Brittney Kagee, 23, is a recent college graduate working two hourly wage jobs, which has left her feeling jaded.
I left a small, isolated town in Alaska for California Polytechnic University with dreams of all the money I was going to make doing what I enjoyed. I wasn't going to be one of those people who tried to make ends meet. I was going to be the first in my family to graduate from college. I was going to be able to take care of my family when they could no longer take care of themselves. I was going to be able to afford things that I enjoyed -- or at least that’s what I thought.
I don’t know what necessarily made me believe that. I guess I was still full of life and enthusiasm: If I was able to accomplish something this prestigious, such as being a first-generation college grad, life would work itself out.
I am now holding down two jobs and still struggling to make ends meet.
After college, I took a full-time job as a medical billing specialist for a physical therapy company where I’m paid $13 an hour for what I thought was a career position. Recently, I’ve taken up a second job doing janitorial work at a credit union three hours a day, five days a week.
Commuting to work costs between $150 and $170 a month. I haven’t received a paycheck from the second job yet but, for the past six months, I’ve been taking home around $1,600 from my primary job. I rent a room in a mobile home at a virtually unheard of rate of $400 a month, and utilities are around $75. A friend got me this deal by taking me under her wing when I was, essentially, without a home.
But, at this point, the struggles are more mental than financial.
I think about money all the time. I’m between $120,000 and $130,000 in student loan debt and my monthly payments fall between $400 to $500 a month. When they first became due, I was paying $942 every month.
I’m constantly reworking numbers in my head to figure out how to put a few extra dollars in savings or toward a student loan payment. If I’m living very frugally, meaning I go home and sit down, I’m managing to save about a $100 a month.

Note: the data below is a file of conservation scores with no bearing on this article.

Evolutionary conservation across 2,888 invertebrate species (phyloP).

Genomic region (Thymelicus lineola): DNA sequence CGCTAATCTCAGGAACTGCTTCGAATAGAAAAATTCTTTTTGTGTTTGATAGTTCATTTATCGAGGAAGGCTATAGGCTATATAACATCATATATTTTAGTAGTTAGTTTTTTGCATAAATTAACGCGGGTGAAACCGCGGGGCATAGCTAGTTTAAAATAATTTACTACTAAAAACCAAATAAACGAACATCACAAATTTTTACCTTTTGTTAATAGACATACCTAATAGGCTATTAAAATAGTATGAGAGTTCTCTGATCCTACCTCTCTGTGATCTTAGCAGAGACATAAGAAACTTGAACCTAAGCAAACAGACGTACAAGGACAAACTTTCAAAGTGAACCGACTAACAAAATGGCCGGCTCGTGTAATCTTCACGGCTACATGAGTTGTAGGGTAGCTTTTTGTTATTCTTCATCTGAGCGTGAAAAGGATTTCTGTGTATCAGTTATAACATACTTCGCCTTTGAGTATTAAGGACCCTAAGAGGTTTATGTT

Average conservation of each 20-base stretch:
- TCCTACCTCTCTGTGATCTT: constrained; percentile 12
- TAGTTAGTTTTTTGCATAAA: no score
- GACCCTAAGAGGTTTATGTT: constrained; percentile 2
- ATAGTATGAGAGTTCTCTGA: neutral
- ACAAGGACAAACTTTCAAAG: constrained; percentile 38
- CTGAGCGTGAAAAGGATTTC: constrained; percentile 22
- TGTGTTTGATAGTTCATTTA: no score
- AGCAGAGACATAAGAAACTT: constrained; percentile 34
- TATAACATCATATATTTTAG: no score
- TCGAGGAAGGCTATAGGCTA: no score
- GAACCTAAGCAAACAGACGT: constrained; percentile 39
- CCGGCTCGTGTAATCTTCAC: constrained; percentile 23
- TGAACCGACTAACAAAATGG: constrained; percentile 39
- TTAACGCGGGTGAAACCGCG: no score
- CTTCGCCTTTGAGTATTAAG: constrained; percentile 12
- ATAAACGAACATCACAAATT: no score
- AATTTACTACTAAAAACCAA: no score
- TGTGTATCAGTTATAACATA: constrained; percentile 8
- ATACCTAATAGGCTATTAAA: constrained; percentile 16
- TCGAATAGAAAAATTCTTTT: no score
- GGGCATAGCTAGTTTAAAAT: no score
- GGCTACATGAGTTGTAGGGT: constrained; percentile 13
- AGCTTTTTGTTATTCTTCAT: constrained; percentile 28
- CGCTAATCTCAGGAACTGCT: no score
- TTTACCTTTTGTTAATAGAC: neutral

I spend between $150 and $200 on groceries each month. That being said, I will buy food and say: "I could've put this toward a bill. I don’t really need to eat all that much because this money I’m using to feed myself could go toward a bill." It’s a pretty tough internal battle between what I need to survive daily and the other things I could be using my minuscule funds for instead.
Real life just kinda slapped me in the face and knocked me down. If I think about money too much, I usually end up having a small panic attack. I’ll try to calm myself by saying, "Get yourself through the next 12 hours." There was a solid two months where I would sit at my desk and cry because it’s like I’m not doing enough. What else can I be doing?
The best my degree was able to get me was $13 an hour and I just -- how am I going to pay the bills? How am I going to get ahead? How am I going to help my mother when she retires? How am I going to help my sister? How am I going to help myself?
I would cry myself to sleep every night. I’ve been seeing a therapist for a couple of months who’s helping me try to keep myself from getting overwhelmed by the amount of debt I’m in and how I will not see the fruits of my labor for decades.
I still remember being 18 and thinking, "I’m an adult and the whole world is ahead of me. I can become anything. I can have the American Dream. I can have a successful life. All I have to do is go to college and that will help make everything better."
None of that really happened, or at least it didn’t happen in the way I’d hoped it would. I graduated college in four years. I had an OK GPA and I’m supposed to be grateful for $13 an hour when I have to take out a second job to help make ends meet. I still cry about money at least once a week because it never seems to be enough.
I didn't know it was possible to feel this defeated.
As told to Julia Craven.
Brittney's story is part of a The Huffington Post series profiling Americans who work hard and yet still struggle to make ends meet. Learn more about other individuals' experiences here.
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